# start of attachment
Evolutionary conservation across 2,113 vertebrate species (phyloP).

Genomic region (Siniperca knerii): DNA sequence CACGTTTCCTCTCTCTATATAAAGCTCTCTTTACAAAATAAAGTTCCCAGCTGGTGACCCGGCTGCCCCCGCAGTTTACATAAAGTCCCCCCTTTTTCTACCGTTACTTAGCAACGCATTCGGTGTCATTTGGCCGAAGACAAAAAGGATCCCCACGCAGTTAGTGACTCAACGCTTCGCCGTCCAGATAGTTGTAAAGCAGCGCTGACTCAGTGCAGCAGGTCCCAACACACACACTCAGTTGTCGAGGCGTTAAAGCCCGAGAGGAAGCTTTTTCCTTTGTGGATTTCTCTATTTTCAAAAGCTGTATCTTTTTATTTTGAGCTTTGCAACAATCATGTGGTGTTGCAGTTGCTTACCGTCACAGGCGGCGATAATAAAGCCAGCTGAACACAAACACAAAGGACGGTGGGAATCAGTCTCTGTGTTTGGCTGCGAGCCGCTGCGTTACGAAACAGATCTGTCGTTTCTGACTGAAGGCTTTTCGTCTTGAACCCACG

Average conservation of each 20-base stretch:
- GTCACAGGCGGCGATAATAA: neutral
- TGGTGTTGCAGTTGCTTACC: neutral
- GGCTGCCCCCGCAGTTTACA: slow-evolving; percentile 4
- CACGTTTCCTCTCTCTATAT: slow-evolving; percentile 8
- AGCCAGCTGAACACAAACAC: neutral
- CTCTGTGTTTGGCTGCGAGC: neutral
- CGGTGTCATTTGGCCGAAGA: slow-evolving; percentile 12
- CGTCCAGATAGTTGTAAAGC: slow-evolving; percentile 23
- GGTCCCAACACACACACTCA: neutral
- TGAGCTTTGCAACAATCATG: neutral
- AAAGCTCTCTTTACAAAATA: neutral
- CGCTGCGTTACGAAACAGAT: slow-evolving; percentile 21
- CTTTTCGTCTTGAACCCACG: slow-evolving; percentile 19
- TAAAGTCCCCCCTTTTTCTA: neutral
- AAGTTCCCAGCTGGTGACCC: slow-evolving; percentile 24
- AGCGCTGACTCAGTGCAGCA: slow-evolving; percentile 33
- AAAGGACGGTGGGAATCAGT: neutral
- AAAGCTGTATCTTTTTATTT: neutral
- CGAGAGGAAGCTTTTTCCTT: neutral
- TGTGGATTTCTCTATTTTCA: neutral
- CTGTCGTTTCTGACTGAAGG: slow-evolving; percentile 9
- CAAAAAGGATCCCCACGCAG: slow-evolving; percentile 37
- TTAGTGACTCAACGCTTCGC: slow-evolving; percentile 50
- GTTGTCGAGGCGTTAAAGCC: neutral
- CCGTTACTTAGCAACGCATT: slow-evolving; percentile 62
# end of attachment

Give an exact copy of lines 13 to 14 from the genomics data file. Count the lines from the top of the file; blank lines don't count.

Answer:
- TGAGCTTTGCAACAATCATG: neutral
- AAAGCTCTCTTTACAAAATA: neutral